Try doing this with proprietary software

Open source breaks down walls to collaboration by putting code front-and-center.

I've written before about the huge opportunity that open source presents for EAI (enterprise application integration). Open source doesn't require lawyers to meet before integrating products. It's a question of code, not counsel.

Today I get to see it happening to me or, rather, to my project, Alfresco. Jeff Potts, a third-party consultant employed by Optaros (and a hard-core Alfresco expert), decided to integrate Alfresco with Ringside Network's social networking platform, while Rob Purdie announced the integration of Alfresco with Drupal's excellent web content management system for Amnesty International.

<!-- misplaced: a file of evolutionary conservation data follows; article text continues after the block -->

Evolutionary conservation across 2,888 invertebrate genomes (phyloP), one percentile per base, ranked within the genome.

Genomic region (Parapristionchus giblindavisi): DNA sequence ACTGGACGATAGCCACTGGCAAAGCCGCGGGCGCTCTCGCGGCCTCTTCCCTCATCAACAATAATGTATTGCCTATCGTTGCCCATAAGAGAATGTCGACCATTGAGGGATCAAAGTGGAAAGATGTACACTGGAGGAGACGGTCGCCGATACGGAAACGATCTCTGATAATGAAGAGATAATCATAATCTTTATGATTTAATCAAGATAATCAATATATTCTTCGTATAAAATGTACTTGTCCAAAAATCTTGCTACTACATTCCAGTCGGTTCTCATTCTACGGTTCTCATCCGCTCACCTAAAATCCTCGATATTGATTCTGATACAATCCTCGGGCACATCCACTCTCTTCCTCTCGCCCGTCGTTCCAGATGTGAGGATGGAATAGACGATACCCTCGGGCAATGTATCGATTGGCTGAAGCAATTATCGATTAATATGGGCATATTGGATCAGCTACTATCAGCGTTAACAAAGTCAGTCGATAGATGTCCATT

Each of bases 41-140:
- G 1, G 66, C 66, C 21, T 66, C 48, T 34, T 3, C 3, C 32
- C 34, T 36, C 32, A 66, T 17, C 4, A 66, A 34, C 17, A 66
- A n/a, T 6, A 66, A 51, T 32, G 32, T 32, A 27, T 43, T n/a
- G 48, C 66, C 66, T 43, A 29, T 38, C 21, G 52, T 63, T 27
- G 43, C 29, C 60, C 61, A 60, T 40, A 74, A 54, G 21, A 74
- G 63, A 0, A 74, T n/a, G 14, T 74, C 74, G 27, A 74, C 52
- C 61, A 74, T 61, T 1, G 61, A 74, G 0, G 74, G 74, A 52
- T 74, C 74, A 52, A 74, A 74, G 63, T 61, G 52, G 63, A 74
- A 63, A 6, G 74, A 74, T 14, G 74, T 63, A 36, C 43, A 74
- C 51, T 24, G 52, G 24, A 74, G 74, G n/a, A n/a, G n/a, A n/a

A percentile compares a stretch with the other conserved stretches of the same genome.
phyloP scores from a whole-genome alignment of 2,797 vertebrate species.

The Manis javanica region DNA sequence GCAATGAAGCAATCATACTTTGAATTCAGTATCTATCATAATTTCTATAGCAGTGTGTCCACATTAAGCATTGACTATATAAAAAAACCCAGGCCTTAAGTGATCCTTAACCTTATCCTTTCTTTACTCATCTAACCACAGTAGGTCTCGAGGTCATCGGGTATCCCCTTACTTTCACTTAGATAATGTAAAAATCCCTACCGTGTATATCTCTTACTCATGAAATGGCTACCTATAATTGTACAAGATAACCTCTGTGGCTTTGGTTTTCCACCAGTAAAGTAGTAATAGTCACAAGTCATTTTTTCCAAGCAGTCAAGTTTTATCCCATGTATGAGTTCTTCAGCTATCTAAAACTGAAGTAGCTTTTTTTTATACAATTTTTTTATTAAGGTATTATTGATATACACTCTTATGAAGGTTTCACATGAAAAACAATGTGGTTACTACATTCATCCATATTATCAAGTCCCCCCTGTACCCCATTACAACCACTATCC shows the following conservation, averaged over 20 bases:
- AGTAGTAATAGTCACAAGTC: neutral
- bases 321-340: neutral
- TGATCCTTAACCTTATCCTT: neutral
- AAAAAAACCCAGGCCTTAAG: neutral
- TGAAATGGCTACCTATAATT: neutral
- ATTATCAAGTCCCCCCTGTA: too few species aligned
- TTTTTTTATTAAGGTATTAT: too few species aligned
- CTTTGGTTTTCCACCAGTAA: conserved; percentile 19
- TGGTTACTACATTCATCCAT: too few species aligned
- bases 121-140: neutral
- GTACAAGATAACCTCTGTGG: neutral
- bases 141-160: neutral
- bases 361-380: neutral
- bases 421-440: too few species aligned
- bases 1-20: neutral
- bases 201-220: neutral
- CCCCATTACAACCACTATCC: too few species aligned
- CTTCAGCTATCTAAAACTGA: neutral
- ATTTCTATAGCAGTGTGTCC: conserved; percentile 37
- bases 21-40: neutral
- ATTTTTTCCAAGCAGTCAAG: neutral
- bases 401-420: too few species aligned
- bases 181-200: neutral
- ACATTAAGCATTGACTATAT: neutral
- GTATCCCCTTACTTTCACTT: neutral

The common thread running between both? Alfresco, the company, wasn't involved in either.

That's open source. The code comes before company, with all the inertia, legalese, etc. that accompanies the company. In open source, the developer comes first. Well, actually, the "itch" comes first. Then the developer to scratch it.

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About the author

    Matt Asay is chief operating officer at Canonical, the company behind the Ubuntu Linux operating system. Prior to Canonical, Matt was general manager of the Americas division and vice president of business development at Alfresco, an open-source applications company. Matt brings a decade of in-the-trenches open-source business and legal experience to The Open Road, with an emphasis on emerging open-source business strategies and opportunities. He is a member of the CNET Blog Network and is not an employee of CNET. You can follow Matt on Twitter @mjasay.

     

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